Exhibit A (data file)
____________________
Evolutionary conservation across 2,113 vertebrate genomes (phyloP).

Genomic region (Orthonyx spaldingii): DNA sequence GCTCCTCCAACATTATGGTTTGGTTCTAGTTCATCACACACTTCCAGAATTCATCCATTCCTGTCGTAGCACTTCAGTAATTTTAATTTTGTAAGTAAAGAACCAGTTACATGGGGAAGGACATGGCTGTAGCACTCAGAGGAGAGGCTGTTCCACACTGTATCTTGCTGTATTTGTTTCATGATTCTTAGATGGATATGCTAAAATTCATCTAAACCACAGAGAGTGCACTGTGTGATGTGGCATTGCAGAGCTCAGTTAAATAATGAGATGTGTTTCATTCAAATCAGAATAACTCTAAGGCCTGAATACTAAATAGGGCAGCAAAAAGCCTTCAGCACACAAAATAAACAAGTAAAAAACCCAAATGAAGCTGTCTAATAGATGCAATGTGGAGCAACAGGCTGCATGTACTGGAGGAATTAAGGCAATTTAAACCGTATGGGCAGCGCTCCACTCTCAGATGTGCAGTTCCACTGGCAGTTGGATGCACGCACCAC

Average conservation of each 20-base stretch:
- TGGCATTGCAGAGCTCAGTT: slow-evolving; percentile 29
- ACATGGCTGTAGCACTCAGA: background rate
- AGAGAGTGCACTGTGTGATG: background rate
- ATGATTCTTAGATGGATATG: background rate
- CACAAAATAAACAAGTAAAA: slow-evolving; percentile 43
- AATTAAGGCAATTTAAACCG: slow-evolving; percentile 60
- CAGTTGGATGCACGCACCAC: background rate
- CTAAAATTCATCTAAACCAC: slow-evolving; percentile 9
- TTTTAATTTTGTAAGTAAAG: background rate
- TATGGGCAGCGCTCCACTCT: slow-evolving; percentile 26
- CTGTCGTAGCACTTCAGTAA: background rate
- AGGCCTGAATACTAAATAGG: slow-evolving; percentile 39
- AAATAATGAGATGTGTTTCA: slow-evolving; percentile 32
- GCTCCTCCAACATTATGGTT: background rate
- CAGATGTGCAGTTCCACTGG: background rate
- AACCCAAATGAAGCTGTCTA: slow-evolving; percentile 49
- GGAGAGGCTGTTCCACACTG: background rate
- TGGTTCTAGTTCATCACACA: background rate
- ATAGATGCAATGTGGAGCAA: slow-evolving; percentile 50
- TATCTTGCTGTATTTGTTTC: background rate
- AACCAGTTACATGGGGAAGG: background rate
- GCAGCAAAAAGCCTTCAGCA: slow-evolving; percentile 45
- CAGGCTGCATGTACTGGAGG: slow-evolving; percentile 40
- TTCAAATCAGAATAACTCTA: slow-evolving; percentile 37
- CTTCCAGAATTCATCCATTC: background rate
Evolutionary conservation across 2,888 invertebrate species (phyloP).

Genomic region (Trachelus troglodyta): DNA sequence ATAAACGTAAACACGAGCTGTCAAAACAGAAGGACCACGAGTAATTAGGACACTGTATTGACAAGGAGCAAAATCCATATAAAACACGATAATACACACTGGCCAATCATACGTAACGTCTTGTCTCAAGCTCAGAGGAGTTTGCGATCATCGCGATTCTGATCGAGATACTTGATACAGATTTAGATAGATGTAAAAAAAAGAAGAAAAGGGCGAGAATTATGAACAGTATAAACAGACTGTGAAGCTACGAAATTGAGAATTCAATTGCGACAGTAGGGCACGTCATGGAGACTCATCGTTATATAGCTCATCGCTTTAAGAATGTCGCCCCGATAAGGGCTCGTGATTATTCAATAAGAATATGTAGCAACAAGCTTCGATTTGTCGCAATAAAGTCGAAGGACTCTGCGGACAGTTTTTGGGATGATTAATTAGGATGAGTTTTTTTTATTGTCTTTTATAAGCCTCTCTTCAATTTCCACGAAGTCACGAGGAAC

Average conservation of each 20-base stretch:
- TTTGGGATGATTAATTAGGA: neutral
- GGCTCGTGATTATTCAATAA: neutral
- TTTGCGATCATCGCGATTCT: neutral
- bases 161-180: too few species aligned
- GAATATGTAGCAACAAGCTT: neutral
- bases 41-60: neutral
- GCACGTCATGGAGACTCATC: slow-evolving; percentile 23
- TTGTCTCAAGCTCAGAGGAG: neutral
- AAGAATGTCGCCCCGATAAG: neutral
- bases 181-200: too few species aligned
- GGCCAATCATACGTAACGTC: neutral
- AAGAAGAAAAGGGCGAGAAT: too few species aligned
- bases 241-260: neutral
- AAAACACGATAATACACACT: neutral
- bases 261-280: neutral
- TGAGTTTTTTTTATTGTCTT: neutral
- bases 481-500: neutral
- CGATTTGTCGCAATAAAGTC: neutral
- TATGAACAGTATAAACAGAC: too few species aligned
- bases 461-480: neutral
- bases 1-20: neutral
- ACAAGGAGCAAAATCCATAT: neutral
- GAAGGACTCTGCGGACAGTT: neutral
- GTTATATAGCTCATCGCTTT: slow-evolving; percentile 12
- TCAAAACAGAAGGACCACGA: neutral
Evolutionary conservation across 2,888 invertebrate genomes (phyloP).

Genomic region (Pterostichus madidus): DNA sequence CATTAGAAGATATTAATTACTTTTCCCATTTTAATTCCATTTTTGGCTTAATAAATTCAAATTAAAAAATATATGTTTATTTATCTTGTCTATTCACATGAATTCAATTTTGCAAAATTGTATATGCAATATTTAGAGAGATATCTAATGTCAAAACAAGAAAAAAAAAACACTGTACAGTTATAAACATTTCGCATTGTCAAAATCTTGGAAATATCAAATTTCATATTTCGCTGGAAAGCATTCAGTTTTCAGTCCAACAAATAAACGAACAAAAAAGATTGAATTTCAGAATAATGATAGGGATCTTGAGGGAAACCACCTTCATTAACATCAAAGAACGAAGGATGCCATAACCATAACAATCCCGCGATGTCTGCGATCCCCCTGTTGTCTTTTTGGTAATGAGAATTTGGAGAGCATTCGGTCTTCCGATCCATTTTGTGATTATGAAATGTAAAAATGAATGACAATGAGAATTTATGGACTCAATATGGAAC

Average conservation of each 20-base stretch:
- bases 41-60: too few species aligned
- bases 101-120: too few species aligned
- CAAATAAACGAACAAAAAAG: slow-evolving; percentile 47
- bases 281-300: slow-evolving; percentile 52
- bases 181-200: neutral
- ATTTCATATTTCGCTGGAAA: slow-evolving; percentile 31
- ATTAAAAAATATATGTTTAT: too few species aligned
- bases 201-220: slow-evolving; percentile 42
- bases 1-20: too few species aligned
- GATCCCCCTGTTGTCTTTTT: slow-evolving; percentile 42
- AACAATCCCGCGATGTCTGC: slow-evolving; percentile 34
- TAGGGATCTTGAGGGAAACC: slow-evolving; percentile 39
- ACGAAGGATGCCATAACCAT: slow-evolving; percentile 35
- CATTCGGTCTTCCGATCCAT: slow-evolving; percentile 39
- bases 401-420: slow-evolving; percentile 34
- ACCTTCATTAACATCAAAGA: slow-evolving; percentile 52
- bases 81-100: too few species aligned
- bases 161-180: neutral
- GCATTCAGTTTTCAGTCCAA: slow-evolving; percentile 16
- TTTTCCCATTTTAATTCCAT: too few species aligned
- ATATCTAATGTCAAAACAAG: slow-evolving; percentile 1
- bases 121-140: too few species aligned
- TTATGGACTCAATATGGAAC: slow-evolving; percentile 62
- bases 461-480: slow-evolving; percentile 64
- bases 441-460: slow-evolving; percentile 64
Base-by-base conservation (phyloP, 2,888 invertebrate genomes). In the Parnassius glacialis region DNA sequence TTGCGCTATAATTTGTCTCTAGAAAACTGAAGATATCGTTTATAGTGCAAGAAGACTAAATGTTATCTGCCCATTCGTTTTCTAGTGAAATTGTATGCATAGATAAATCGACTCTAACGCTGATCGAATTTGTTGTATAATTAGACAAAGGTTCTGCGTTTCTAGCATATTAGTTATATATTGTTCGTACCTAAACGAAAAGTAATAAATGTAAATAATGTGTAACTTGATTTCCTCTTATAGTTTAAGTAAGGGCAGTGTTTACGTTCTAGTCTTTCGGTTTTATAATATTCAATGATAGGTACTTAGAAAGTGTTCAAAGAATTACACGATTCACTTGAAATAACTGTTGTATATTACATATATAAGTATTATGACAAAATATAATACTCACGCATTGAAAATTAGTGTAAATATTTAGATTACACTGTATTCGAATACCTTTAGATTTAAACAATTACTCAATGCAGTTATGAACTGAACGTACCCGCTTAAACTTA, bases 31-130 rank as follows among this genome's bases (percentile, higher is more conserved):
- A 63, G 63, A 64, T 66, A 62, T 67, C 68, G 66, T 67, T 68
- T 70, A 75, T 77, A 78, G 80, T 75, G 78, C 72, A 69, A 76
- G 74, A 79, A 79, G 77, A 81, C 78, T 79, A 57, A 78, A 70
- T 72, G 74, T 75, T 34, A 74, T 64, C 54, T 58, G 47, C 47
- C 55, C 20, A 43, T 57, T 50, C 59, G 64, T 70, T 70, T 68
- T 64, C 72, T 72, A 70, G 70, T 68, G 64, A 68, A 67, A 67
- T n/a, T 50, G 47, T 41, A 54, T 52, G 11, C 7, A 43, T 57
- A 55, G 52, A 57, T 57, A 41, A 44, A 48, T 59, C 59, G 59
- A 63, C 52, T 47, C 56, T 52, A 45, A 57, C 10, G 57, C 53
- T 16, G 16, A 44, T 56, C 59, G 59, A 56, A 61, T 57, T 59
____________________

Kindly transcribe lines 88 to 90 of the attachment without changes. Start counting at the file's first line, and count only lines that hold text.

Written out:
- G 74, A 79, A 79, G 77, A 81, C 78, T 79, A 57, A 78, A 70
- T 72, G 74, T 75, T 34, A 74, T 64, C 54, T 58, G 47, C 47
- C 55, C 20, A 43, T 57, T 50, C 59, G 64, T 70, T 70, T 68